The American League has a number of very good early-round options, but don't wait too long.
Starting pitching is one of the key components of your fantasy team. Drafting the right pitchers consistently is a skill that helps separate league winners from the rest of the pack, but that's not the same as drafting the same pitchers to win all of the time. It's a volatile position with lots of turnover—it wasn't so long ago that Scott Kazmir was considered an ace in the making or a great source of strikeouts, and now he is neither of those things, and he's not even a Ray anymore. Everyone just knew that Cliff Lee couldn't repeat his 2008 campaign in 2009—unless you were paying attention to the things you needed to pay attention to. Many people thought Daisuke Matsuzaka was a shoo-in as an ace due to his win total and his ERA in 2008, Knowing when to pass or bid on these types of pitchers helps you make the informed decisions you need in order to build the perfect fantasy pitching staff.
Sorting out the premium producers at a premium offensive slot.
Left field is a very deep position-though there are just a few elite options, like any other position, the four- and three-star tiers are overflowing with quality, while the one-star tier has more to do with playing time constraints then a lack of ability. If most of those players had the plate appearances of a two- or three-star outfielder, they would most likely qualify as well. This list goes 57 deep
As for the previous rankings in the series, check out first basemen, second basemen, third basemen, shortstops, and catchers. Now, here are the changes to this year's ranking system:
Our fantasy expert looks at all the star power at the hot corner.
Earlier this week we introduced the first basemen and second basemen rankings using the new tiered system built on the recommendation of reader feedback from the past few months. I took a day off Wednesday in order to check out additional feedback and tweak the rankings more to your liking-generally, you are happy with the direction they have taken, and want me to stick with the tiers, but there is a portion of the audience that has made it clear they want to see players ordered within the tiers.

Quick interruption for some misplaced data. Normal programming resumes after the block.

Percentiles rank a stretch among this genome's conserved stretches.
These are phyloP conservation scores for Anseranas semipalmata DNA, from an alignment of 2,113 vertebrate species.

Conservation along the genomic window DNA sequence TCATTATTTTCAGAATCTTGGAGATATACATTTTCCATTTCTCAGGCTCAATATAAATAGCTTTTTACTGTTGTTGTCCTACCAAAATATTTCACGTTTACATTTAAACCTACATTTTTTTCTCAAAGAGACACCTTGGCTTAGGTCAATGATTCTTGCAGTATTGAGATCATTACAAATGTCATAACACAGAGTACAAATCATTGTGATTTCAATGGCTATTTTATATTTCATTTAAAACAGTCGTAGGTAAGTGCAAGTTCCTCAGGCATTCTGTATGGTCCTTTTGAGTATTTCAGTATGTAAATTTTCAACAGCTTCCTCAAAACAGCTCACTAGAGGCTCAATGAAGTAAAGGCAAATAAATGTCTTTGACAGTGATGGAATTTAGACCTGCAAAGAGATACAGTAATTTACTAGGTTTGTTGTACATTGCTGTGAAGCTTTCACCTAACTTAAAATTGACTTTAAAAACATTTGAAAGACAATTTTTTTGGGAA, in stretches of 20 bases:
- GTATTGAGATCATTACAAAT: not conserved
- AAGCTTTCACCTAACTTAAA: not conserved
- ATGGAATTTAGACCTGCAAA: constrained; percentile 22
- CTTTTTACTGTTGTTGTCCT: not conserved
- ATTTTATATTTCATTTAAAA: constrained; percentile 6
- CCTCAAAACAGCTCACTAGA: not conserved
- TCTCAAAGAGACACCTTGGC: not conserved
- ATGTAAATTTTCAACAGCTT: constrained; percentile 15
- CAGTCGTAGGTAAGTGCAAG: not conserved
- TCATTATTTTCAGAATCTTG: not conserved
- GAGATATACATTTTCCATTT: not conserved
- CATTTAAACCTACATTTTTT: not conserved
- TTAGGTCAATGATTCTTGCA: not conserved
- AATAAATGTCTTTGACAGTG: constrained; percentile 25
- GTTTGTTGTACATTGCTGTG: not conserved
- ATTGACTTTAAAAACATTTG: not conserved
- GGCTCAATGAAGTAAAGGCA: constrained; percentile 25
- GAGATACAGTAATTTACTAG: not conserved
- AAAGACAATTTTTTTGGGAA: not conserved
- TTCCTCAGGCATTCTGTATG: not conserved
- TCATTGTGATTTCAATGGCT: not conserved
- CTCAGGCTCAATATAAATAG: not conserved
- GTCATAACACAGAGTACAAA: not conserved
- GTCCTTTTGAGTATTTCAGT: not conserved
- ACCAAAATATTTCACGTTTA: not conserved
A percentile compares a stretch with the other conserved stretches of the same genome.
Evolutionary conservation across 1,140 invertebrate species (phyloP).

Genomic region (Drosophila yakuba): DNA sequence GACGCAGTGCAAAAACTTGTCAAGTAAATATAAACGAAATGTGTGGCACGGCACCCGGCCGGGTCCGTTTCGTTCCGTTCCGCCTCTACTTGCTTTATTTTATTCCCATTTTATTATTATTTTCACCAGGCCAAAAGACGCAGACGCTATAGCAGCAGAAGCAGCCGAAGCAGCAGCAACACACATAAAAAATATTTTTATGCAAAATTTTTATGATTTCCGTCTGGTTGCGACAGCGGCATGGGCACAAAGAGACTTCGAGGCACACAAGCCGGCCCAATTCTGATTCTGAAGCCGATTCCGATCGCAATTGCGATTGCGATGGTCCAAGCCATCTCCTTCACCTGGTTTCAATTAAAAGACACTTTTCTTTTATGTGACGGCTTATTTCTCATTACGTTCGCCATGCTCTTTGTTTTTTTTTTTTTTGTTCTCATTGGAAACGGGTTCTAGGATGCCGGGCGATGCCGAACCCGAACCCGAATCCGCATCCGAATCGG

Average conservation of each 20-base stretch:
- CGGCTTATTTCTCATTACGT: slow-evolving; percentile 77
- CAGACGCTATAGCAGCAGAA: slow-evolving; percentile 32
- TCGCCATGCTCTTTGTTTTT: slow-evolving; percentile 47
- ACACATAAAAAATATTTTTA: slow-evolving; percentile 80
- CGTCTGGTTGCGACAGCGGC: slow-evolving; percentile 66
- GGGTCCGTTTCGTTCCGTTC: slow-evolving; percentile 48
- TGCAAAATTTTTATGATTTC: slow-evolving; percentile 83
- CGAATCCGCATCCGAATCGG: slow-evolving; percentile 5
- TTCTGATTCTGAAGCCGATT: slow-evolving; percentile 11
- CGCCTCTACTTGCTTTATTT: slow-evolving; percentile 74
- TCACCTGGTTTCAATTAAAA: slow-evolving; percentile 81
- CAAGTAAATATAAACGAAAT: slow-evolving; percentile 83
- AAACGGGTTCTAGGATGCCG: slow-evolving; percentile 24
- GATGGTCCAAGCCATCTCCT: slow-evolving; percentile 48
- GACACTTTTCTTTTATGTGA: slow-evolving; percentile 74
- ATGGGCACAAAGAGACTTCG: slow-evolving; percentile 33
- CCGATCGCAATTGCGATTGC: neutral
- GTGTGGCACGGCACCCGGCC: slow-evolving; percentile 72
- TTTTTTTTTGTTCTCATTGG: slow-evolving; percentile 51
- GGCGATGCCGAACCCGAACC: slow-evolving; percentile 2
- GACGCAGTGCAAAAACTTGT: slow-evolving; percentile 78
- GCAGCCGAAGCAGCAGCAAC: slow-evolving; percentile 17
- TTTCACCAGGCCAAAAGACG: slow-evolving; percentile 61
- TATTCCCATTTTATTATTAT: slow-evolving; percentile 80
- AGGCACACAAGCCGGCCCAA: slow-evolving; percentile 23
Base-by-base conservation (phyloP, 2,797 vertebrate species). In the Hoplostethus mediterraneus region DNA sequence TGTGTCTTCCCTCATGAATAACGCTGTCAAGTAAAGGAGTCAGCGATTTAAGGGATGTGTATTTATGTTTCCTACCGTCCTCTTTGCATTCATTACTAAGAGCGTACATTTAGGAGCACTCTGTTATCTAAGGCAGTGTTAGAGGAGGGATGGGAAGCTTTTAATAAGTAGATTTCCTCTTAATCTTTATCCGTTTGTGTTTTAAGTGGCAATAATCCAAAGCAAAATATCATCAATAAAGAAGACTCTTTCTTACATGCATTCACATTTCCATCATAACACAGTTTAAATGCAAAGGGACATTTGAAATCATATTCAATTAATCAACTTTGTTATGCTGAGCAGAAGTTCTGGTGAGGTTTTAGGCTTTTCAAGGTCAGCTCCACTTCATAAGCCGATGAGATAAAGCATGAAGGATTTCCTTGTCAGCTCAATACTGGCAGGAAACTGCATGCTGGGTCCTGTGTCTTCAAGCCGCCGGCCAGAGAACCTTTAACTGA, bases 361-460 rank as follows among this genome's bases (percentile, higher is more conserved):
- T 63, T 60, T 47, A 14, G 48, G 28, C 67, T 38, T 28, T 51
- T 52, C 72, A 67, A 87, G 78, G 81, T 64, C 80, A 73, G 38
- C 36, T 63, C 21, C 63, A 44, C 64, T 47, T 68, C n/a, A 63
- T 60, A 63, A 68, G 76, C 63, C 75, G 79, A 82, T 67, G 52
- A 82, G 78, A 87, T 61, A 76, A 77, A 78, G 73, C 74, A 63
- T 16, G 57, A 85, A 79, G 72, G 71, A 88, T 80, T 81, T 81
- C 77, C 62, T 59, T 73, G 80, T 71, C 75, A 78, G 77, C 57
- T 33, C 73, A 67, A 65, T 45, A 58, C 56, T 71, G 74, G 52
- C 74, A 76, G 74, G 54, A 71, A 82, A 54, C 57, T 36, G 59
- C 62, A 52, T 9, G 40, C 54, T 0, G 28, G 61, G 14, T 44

Kinsler and Utley lead the way as our fantasy expert looks at players at the keystone.
Yesterday we introduced the first of our fantasy rankings for 2010, using the new tiered system built from reader feedback from the past few months. Given it is still early, there are some additions we could implement-I'll do my best to retroactively adjust the older rankings via Unfiltered to compensate for those changes. For now, continue to give me feedback and we'll work in what we can.
If you missed the first base rankings, you can find them here. Now, here are the changes to this year's ranking system:
Moving over to evaluate Marc's pre-2009 rankings of the top starting pitchers.
Now that we have finished with the position player reviews, it's time to take a look at my 2009 rankings for starting pitchers. We're going to change the formatting a little here, since there are so many more of them than position players-what you will see is their 2009 PECOTA forecast, and I'll mention the actual 2009 statistics that are relevant in the text itself.
Reflecting on the 2009 rankings for the second sackers and looking forward to the 2010 projections.
Continuing from where we left off last time, this week we will take a look at the fantasy rankings for second base that I made prior to the start of the regular season. Remember, the plan is to see what went right and what went wrong, both in terms of things that cannot be controlled (such as injuries, demotions, etc.) as well as problems with the process (over- or underrating a particular player or skill). First base went well, with just one major mistake, but second base saw a lot of new blood injected into it in 2009, as well as loads of rebounds and surprise seasons. Let's take a look and see how much of that is something we need to pay attention to going forward.
Looking back on the 2009 projections at first base, and seeing what takeaway lessons come of them.
We're handling the offseason's fantasy content a little differently this year, and with good reason. The plan is for me to go through all of the rankings I made in the preseason so that we can see what went right and what went wrong, and see what we, as a group, can learn about the process and how it should be improved for 2010's rankings. I think this kind of transparency will be healthy for the BP Fantasy Beat, as it will give me loads of time to think on my mistakes from 2009 and to judge them appropriately as legitimate errors in the process or see them for what they really were, which is something I, nor anyone else could not foresee-you know, the kind of stuff that happens in baseball hundreds of times a year, the kind of stuff that makes us love the game, but also screws up our fantasy teams.